• Overall
    5 out of 5 stars
  • Performance
    5 out of 5 stars
  • Story
    5 out of 5 stars
  • mr s robinson
  • 18-12-20

Breathtaking drama and poignancy

The most enjoyable book I’ve ever listened to, Mr Collins paints characters in such a masterly way, they stand before you and live in your memory. Hero’s and villains , love and hate, dark and shade move between scenes effortlessly.
The narration is show stopping and this book becomes a radio drama. All the narrators and of course Nicholas Boulton bring this master piece ever more vividly to life!
A joy!

  • Overall
    5 out of 5 stars
  • Performance
    5 out of 5 stars
  • Story
    5 out of 5 stars
  • Mrs P.
  • 29-11-20

Not to be missed !

I came upon this story not realising what treasure I had found. A spellbinding story so beautifully told.

  • Overall
    5 out of 5 stars
  • Performance
    5 out of 5 stars
  • Story
    5 out of 5 stars
  • Flashoneforall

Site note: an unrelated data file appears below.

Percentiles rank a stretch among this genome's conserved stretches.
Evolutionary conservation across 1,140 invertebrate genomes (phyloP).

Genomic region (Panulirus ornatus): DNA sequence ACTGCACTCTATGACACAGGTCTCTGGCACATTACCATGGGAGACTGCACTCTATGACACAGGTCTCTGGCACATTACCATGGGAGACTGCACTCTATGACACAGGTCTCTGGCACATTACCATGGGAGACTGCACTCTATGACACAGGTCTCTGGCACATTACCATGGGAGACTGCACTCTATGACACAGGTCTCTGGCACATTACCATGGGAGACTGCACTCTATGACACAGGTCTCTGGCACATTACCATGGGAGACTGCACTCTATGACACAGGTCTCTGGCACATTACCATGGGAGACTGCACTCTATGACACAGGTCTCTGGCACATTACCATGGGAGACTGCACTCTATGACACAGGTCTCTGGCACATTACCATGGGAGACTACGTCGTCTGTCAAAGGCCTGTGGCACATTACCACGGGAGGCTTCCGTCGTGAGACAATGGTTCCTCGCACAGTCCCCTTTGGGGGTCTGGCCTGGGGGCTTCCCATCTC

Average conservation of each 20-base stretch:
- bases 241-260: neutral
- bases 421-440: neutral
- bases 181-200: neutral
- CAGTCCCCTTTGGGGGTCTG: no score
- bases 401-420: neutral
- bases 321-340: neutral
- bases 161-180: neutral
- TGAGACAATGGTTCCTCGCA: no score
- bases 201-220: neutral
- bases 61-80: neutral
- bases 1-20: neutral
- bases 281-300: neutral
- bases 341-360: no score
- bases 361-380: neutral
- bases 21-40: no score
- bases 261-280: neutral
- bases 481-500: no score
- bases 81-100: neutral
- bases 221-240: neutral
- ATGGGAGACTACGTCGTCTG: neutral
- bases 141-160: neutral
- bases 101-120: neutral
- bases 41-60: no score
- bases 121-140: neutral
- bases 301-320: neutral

• 27-11-20

Wonderful!

I already knew the story, having heard the BBC radio dramatisation (which is excellent and worth listening to- it’s repeated periodically).
This version fills in some gaps that a four hour dramatisation inevitably leaves.
Personally I prefer Wilkie Collins to Charles Dickens in creating the atmosphere of the age. The plot is absorbing - a real page turner, and in particular the manoeuvring between the characters of Captain Wragge and Mrs Lecount is brilliantly conceived.
The use of several readers/narrators really helps bring the book to life; they are all excellent.
Worth every penny- I’ll definitely listen to this more than once.